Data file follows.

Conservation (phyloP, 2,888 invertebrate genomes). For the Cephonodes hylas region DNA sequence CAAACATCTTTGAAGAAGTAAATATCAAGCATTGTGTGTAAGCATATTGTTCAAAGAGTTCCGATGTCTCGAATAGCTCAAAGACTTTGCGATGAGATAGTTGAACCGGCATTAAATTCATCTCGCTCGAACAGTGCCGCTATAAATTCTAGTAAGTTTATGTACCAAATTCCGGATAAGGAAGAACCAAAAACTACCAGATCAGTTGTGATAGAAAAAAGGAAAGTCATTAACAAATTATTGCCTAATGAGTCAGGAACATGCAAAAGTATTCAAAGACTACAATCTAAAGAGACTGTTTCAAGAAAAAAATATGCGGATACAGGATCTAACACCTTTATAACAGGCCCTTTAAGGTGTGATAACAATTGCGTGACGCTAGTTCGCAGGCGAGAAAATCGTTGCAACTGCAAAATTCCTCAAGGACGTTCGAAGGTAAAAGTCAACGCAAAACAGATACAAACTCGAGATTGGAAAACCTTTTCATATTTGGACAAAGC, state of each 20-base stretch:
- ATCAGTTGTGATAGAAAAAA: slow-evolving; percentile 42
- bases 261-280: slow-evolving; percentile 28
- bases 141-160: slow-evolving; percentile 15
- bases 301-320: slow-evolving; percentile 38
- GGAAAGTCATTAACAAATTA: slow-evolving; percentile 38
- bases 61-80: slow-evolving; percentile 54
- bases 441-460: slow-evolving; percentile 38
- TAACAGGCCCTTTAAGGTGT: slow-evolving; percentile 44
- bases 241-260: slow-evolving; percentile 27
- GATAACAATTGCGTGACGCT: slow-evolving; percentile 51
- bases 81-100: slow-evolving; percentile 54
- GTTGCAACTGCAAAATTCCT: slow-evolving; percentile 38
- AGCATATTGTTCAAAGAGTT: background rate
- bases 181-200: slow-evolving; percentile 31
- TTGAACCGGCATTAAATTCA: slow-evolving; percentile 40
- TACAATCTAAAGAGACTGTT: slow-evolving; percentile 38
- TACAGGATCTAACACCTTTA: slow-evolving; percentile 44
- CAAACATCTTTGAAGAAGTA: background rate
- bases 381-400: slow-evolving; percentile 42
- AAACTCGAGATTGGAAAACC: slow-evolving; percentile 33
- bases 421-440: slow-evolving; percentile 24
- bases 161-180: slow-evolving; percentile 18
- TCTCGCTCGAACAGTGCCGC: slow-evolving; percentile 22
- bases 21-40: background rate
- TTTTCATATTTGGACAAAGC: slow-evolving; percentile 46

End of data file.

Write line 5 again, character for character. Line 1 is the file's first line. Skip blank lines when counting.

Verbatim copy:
- bases 301-320: slow-evolving; percentile 38